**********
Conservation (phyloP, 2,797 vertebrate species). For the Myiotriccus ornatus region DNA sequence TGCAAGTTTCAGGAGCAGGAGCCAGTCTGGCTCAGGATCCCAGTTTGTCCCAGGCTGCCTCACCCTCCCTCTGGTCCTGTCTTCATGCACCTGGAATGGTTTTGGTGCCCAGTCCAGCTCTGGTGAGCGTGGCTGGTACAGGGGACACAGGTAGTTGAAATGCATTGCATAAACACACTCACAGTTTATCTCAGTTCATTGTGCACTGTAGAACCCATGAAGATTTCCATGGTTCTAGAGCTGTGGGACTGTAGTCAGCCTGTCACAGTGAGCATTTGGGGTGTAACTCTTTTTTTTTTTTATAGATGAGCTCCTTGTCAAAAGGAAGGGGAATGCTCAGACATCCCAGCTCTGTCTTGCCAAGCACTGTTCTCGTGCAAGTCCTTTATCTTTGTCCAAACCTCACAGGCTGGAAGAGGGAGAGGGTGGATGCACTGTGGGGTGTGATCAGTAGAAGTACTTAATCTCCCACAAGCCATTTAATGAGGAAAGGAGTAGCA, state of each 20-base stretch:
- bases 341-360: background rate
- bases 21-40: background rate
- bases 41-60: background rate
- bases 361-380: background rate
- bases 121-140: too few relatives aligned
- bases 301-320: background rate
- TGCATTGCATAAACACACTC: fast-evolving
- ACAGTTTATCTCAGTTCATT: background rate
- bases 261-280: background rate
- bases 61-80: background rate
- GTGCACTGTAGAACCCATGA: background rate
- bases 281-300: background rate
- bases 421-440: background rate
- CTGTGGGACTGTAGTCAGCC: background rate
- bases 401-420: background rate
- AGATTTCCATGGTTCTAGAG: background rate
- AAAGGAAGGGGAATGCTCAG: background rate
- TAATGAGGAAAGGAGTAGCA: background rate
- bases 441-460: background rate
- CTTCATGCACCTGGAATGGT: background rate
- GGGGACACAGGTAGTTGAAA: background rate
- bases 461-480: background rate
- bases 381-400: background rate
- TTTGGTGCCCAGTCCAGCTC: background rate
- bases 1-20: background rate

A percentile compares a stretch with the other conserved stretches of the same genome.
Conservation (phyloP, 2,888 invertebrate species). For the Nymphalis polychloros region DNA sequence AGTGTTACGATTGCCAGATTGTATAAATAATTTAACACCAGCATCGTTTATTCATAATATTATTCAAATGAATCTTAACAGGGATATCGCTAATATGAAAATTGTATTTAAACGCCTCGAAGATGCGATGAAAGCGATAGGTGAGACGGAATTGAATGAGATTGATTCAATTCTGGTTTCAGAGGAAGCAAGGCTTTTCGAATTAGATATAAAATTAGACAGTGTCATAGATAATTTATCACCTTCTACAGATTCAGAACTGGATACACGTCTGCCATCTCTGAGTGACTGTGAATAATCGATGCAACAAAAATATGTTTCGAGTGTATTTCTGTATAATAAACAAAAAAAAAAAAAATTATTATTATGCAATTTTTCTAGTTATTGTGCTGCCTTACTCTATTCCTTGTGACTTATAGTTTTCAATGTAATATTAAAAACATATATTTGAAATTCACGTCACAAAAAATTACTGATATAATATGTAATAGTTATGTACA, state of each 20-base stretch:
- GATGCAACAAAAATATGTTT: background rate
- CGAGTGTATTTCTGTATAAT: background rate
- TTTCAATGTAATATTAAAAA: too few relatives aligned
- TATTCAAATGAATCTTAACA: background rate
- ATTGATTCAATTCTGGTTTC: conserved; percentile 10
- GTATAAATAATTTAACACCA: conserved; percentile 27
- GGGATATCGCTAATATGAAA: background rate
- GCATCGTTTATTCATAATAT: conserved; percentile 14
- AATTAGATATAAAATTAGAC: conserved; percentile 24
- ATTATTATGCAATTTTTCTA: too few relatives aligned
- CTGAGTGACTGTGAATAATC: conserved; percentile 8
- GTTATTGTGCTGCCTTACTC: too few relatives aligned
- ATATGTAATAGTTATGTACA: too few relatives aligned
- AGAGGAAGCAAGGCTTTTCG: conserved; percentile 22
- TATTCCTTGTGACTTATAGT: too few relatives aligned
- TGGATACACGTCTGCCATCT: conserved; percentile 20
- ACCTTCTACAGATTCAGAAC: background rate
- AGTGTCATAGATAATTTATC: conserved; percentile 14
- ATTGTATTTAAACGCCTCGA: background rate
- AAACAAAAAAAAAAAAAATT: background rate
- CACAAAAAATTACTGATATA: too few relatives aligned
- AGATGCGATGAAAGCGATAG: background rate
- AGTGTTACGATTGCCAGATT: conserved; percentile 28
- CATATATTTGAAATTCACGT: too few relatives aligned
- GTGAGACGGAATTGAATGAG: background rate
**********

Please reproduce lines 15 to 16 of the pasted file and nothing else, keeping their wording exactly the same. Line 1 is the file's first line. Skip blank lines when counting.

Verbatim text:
- CTGTGGGACTGTAGTCAGCC: background rate
- bases 401-420: background rate